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An International Women’s Day reflection

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Over the last week, but especially the morning of March 8, I grappled with saying “Happy International Women’s Day.

Does one truly wish a happy day to the half of the human race that continues to be objectified, targeted, politicized, and oppressed in direct and indirect ways simply because it strives for equity?

I see gender inequity exhibiting itself in different ways in society — it can be direct, unequivocally clear, and loud in instances of domestic violence and social and cultural marginalization (think gendercide), but it can also be subtle. It is as equally sinister and hard-hitting as direct oppression, yet it is secretive, as we see in the gender wage gap, in sexist humour veiled as sitcom jokes, in the objectification of women’s bodies, and in the representation of women in certain historically-male dominated areas, such as engineering.

The reason for my unease about wishing women a happy International Women’s Day is simple to explain — so much of the daily news, whether in the mainstream or independent media, points to the inequities society, led mostly by men, continues to impose on women. Yesterday, I read about the alarming incidence of assault and rape in India; the day before, I read about women’s very real fear of rape in American college campuses. A week ago, I was disappointed to find out that female judges can be equally discriminatory against other women as men, when I heard that a Quebec judge denied justice to a Muslim woman because the woman didn’t conform to the dressing standards of the judge. That same week, a Kosovar politician blamed women as having too many children and thus causing the country’s economic woes. Last month, a young woman in Turkey was allegedly murdered after she resisted rape. A few months before that, the Turkish Deputy Minister felt it appropriate to openly state that women should not laugh in public.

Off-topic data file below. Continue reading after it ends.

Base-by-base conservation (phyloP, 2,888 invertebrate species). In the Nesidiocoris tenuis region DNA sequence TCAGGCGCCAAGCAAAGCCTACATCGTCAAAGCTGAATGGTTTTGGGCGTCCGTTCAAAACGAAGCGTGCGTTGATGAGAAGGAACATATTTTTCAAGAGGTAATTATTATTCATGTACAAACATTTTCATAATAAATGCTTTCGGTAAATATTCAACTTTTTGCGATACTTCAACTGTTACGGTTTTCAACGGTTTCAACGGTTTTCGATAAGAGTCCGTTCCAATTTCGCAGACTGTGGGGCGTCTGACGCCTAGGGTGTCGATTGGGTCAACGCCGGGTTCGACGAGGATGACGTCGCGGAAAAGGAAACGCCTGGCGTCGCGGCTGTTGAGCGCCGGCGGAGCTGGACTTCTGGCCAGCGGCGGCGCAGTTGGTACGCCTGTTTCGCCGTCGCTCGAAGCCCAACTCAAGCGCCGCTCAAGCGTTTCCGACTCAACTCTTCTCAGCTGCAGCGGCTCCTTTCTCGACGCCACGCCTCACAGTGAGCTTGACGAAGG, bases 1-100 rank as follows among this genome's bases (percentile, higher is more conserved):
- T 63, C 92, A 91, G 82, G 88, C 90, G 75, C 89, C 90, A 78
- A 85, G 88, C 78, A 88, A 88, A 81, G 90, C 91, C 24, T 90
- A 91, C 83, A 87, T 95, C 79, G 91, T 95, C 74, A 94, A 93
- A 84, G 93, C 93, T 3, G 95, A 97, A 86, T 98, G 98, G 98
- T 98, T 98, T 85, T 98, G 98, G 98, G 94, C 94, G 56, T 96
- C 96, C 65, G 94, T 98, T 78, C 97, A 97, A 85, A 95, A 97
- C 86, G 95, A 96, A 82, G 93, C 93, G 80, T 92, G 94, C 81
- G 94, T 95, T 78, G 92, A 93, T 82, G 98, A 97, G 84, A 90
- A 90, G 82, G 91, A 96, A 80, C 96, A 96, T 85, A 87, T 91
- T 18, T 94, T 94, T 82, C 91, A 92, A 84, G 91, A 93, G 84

A problem for Canada, too

These challenges are not just faced by women living in other countries — they are problems shared by the women we know.

On the day of the commemorative vigil for Loretta Saunders, I reflected on the loss our society suffered when this Canadian Aboriginal young woman’s life was taken away with the same callousness and inhumanity with which the lives of other Canadian Aboriginal girls’ and women’s lives were taken and their disappearance ignored.

Between 1978 and 2008, the wage gap between men and women closed by only eight per cent—women still earned 29 per cent less than men in 2008. If things continue to go this way, women in Canada will not earn equal pay for equal work until 2240.

If things continue to go this way, women in Canada will not earn equal pay for equal work until 2240.

In a 1993 survey of Canadians, the only time such a national survey was conducted, Statistics Canada’s findings showed that half of all Canadian women experienced physical or sexual violence. Similarly, research shows that one in two women in Newfoundland and Labrador will experience physical or sexual violence in their lifetime, and yet only one woman in 10 will report an incident. On any given night, more than 3,000 women are staying in shelters across Canada seeking protection from domestic abuse.

And sexism in Canadian politics continues to be a barrier for women who may otherwise consider running.

As Chair of the Human Rights Commission for Newfoundland and Labrador, I’ve read numerous complaints involving allegations of sex-based discrimination in our own province, each of which makes me question how far we’ve come in instilling gender equity in this society.

But there is hope…